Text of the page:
Kenya is predominantly an agro-based economy, with agriculture employing about 80 per cent of the population. Agriculture accounts directly for 26 per cent of the gross domestic product and indirectly for an additional 27 per cent. It is estimated that small-scale farmers or smallholders account for about 60 per cent of the country's total agricultural output. Although smallholders in Kenya have traditionally dominated the horticultural sector, during the past decade they have steadily lost market share, owing to the limitations of their size of operation, as well as inadequate technical knowledge and managerial capacity. Their position has been further eroded by the introduction of stringent new laws and market standards that aim to ensure sound environmental management, ethical trade practices, good agricultural practices, and high quality. This paper draws on field experience of the implications of GlobalGap certification on Kenyan producers and offers some key factors for success in sustaining smallholders' participation.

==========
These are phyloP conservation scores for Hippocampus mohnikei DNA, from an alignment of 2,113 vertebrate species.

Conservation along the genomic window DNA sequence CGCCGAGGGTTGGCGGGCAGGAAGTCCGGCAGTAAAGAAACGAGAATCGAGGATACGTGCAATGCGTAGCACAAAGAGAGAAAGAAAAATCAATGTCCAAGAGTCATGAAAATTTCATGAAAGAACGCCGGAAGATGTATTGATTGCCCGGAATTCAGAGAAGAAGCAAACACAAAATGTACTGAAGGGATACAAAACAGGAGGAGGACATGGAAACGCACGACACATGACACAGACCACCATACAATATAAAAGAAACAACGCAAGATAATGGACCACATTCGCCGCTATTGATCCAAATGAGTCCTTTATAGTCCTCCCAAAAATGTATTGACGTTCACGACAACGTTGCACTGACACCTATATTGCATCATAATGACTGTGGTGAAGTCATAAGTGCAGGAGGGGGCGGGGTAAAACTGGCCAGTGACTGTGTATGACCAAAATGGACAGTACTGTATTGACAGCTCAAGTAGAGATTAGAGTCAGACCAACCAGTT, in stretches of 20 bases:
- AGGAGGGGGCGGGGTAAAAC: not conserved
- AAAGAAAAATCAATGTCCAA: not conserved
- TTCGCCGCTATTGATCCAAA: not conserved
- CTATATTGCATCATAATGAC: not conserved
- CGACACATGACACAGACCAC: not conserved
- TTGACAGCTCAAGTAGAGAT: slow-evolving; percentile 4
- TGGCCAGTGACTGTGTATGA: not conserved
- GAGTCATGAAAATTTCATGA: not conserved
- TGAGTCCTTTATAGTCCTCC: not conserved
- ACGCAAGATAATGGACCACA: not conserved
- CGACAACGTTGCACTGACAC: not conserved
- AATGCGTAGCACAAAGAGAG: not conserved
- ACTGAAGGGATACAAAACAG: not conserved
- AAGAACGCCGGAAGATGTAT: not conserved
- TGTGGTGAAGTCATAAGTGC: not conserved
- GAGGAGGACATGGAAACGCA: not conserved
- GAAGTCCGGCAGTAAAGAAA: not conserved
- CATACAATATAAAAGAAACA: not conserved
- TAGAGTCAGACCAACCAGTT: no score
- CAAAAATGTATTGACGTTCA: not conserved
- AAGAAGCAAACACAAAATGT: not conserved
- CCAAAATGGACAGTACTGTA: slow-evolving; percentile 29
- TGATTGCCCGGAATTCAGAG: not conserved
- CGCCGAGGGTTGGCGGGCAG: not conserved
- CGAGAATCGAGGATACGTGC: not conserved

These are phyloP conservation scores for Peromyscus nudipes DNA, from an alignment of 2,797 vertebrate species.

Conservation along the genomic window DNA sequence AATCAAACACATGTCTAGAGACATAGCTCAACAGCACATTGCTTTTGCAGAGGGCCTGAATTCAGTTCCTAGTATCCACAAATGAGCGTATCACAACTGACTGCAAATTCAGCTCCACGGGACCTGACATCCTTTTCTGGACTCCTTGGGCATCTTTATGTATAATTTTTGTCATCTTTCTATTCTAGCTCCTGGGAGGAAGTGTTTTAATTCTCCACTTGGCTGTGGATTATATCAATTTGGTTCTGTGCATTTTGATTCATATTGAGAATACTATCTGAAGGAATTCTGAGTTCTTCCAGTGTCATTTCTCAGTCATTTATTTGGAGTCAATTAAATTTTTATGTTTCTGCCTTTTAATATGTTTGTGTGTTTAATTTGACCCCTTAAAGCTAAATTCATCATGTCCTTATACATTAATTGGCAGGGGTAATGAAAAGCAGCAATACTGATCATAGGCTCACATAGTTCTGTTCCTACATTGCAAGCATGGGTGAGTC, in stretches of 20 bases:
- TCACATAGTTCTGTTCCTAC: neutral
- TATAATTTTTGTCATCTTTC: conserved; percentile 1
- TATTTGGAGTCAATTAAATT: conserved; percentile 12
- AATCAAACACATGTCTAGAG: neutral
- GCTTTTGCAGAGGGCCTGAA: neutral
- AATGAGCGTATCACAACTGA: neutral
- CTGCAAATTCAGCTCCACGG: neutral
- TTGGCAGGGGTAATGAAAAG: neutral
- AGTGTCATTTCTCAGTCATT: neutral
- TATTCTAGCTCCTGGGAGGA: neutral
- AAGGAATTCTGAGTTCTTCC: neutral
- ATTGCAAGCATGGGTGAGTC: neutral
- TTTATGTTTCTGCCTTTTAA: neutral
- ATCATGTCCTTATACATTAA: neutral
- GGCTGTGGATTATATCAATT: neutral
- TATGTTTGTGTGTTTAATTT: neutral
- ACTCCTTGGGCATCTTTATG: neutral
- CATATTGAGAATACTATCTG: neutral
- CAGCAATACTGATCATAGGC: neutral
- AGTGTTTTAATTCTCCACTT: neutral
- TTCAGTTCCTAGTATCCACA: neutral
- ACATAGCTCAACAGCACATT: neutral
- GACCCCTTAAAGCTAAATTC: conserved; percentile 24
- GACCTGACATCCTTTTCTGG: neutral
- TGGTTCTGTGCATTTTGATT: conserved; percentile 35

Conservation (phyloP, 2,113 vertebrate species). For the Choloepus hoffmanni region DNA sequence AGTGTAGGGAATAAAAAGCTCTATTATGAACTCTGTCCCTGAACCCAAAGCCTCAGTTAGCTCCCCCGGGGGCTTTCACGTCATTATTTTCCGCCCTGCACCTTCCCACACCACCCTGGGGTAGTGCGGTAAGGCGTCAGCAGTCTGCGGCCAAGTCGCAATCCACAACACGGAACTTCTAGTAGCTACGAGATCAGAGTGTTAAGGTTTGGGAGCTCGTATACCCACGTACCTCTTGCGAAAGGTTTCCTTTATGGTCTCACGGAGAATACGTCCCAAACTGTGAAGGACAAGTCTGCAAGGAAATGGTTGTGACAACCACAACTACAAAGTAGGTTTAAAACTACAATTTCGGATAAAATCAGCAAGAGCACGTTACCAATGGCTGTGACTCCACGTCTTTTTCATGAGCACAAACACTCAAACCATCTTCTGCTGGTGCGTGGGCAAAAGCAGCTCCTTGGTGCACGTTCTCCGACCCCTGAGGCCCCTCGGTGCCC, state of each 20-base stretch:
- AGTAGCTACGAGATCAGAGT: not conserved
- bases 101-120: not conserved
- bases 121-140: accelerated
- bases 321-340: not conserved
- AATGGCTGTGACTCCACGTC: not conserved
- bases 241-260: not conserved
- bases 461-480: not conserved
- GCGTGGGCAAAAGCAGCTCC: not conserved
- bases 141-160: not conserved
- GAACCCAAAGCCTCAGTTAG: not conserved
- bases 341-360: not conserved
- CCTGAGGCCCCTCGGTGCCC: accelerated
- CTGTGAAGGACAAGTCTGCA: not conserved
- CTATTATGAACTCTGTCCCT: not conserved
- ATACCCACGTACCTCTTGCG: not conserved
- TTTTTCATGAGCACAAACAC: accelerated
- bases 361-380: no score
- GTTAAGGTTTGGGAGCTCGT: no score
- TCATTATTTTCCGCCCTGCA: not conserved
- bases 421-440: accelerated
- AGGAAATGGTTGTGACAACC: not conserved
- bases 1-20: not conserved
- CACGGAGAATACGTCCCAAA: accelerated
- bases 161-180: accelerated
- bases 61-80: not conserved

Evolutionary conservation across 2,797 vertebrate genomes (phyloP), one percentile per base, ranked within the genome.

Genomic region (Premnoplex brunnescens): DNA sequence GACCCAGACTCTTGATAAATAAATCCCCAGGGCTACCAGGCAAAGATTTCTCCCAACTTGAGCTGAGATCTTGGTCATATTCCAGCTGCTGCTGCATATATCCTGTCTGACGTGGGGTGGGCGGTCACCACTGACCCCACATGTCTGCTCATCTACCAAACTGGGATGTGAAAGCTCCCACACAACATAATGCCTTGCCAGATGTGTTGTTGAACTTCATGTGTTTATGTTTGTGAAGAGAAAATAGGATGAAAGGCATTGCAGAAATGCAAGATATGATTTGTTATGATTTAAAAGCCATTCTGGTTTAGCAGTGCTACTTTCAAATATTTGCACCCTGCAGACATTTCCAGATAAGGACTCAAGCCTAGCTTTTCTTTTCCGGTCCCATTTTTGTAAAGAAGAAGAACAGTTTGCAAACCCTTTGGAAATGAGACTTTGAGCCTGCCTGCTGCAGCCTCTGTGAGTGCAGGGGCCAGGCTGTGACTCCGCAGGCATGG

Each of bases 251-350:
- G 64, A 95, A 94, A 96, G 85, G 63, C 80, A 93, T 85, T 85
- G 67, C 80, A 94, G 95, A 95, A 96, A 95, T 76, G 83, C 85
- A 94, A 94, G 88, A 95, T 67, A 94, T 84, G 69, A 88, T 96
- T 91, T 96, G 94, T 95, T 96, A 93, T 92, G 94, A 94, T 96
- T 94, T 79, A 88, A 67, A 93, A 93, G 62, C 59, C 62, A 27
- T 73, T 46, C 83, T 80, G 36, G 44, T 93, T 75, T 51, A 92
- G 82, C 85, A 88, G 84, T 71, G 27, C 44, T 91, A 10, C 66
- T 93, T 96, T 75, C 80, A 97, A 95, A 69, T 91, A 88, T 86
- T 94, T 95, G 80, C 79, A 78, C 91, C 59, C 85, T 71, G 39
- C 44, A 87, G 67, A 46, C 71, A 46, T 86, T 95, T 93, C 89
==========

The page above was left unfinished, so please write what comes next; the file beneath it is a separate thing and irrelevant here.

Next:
International Institute for Environment and Development, London, UK, 2 pp.
Fresh Perspectives Issue 22. Private standard impacts on developing country producers: a personal experience of GlobalGap certification in Kenya.